Endocytosis of nutrient transporters in fungi: The ART of connecting signaling and trafficking

Cláudia Barata-Antunes, Rosana Alves, Gabriel Talaia, Margarida Casal, Hernâni Gerós, Robert Mans*, Sandra Paiva

*Corresponding author for this work

Research output: Contribution to journalReview articlepeer-review

15 Citations (Scopus)
54 Downloads (Pure)


Plasma membrane transporters play pivotal roles in the import of nutrients, including sugars, amino acids, nucleobases, carboxylic acids, and metal ions, that surround fungal cells. The selective removal of these transporters by endocytosis is one of the most important regulatory mechanisms that ensures a rapid adaptation of cells to the changing environment (e.g., nutrient fluctuations or different stresses). At the heart of this mechanism lies a network of proteins that includes the arrestin‐related trafficking adaptors (ARTs) which link the ubiquitin ligase Rsp5 to nutrient transporters and endocytic factors. Transporter conformational changes, as well as dynamic interactions between its cytosolic termini/loops and with lipids of the plasma membrane, are also critical during the endocytic process. Here, we review the current knowledge and recent findings on the molecular mechanisms involved in nutrient transporter endocytosis, both in the budding yeast Saccharomyces cerevisiae and in some species of the filamentous fungus Aspergillus. We elaborate on the physiological importance of tightly regulated endocytosis for cellular fitness under dynamic conditions found in nature and highlight how further understanding and engineering of this process is essential to maximize titer, rate and yield (TRY)-values of engineered cell factories in industrial biotechnological processes.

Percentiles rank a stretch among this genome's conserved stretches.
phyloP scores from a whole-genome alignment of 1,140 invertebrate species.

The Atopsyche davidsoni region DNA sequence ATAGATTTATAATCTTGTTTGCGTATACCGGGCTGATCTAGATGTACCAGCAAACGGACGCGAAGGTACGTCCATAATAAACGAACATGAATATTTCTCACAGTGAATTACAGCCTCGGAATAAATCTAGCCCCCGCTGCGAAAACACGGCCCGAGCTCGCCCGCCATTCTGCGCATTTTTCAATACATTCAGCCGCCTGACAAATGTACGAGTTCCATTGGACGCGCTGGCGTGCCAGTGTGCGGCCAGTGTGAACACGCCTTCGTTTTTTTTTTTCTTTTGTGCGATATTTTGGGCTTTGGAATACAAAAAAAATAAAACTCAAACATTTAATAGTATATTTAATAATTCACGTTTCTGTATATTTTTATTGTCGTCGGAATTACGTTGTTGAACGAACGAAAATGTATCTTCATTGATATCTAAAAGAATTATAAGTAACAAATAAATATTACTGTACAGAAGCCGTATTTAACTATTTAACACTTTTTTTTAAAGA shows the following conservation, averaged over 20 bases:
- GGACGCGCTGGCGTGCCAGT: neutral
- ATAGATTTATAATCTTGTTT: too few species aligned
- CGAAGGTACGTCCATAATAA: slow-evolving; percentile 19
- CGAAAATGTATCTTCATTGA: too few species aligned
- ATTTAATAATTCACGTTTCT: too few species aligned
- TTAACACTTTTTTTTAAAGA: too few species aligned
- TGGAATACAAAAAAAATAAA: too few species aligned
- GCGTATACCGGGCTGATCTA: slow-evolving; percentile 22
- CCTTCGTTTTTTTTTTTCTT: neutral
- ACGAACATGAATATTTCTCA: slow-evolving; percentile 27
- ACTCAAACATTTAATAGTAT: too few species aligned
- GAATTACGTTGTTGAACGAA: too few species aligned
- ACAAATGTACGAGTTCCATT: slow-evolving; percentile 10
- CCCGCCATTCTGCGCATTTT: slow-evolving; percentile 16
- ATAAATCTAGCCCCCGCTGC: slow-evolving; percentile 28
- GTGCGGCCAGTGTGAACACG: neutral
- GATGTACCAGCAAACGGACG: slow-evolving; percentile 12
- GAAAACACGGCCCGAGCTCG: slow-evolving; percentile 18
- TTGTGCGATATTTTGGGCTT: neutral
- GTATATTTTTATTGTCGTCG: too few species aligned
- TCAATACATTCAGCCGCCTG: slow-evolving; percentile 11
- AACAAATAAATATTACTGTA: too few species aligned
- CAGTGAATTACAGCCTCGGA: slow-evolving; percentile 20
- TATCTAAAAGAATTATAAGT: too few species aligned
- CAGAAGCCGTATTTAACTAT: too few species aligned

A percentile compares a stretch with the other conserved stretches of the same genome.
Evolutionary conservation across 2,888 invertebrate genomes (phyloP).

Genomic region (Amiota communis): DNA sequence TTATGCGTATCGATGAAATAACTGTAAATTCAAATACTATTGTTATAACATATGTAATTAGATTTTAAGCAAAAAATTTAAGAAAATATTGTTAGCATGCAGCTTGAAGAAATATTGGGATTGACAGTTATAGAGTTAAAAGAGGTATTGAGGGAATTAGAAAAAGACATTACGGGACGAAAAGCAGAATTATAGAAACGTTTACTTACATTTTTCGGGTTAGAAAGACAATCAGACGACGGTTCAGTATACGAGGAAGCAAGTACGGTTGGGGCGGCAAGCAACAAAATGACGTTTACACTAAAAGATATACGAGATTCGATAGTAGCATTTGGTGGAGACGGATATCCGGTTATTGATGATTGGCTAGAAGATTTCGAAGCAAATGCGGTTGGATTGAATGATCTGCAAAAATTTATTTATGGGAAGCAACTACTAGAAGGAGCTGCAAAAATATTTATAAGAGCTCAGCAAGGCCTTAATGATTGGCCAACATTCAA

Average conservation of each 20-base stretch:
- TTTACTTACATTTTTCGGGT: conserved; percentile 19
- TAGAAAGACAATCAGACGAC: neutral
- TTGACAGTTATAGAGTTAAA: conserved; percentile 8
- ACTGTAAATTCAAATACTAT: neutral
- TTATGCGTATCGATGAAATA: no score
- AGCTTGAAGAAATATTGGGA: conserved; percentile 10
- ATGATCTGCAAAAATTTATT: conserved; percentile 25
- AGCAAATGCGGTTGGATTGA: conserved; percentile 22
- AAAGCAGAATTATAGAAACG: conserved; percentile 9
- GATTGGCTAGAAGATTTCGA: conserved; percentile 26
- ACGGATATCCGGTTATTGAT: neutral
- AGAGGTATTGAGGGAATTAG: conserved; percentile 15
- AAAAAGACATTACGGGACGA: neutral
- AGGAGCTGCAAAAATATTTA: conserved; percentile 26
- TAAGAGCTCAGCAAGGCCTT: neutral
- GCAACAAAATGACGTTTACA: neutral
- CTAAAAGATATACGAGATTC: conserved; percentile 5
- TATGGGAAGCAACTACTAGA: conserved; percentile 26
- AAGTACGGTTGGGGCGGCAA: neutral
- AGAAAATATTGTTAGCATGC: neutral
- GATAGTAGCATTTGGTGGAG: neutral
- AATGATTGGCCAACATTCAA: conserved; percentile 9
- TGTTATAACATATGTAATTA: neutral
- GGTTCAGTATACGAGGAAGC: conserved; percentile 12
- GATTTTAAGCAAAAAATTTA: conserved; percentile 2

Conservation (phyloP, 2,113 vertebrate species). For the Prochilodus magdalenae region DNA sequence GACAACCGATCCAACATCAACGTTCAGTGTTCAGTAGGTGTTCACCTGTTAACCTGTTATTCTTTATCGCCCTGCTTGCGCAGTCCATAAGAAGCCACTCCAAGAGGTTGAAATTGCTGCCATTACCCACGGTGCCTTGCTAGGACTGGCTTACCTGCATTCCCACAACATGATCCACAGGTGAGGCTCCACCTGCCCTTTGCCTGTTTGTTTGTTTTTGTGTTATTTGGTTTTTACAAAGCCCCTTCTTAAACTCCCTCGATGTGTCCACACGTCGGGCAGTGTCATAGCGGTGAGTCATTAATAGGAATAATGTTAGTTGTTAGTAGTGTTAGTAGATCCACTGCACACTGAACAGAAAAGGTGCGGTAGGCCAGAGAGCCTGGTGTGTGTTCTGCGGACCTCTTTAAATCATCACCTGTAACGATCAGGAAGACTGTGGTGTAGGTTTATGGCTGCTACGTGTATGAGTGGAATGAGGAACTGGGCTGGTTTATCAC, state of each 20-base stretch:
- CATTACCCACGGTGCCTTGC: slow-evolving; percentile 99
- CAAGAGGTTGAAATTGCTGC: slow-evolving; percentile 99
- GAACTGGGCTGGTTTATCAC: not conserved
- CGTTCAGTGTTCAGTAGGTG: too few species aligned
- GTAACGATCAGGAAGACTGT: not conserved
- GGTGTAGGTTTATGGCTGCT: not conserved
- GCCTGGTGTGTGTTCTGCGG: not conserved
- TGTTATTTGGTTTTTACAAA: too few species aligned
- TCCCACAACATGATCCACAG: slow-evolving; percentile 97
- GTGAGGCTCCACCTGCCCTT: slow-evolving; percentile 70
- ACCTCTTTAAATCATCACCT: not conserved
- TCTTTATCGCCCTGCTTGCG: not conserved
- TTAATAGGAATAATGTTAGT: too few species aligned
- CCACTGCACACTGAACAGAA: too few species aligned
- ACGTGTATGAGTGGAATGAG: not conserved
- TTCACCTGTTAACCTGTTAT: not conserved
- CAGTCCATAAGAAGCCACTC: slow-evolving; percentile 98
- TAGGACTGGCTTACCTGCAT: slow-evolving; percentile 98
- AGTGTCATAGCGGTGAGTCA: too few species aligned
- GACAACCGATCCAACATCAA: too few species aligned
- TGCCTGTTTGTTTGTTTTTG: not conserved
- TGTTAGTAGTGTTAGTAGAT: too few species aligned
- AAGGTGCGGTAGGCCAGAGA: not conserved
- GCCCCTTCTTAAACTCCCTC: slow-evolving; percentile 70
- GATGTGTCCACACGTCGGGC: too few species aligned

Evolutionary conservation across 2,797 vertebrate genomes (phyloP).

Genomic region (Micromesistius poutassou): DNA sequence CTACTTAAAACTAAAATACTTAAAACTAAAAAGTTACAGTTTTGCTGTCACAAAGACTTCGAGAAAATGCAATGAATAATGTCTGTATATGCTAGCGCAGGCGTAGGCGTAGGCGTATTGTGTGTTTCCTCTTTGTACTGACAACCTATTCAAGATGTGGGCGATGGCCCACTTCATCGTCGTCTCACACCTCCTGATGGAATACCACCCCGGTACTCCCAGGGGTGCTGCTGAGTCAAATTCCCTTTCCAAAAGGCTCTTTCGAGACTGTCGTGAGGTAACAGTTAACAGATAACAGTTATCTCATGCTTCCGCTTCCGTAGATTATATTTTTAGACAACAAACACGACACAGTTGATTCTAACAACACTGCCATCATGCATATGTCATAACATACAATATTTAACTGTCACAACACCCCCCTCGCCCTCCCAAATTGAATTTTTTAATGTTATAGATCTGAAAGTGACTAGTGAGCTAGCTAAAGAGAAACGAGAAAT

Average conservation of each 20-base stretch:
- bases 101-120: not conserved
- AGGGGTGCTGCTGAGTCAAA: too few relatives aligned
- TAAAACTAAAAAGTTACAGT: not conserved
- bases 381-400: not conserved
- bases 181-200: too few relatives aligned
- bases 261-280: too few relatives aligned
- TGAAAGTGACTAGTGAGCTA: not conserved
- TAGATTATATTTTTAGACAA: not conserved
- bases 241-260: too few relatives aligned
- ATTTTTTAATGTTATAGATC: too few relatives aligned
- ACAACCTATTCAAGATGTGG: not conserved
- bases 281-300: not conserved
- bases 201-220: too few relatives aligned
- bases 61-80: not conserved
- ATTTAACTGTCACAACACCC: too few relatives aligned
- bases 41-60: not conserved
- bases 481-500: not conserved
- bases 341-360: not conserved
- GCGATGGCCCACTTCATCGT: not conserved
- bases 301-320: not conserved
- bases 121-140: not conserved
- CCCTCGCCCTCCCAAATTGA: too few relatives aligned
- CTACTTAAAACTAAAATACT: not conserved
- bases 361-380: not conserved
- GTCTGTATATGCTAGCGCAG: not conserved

Original languageEnglish
Pages (from-to)1713-1737
JournalComputational and Structural Biotechnology Journal
Publication statusPublished - 2021


  • Arrestins
  • Aspergilli
  • Biotechnology
  • Cell factories
  • Conformational changes
  • Endocytic signals
  • Endocytosis
  • Fungi
  • MCCs/eisosomes
  • Metabolism
  • Nutrient transporters
  • Saccharomyces cerevisiae
  • Signaling pathways
  • Structure-function
  • Ubiquitylation


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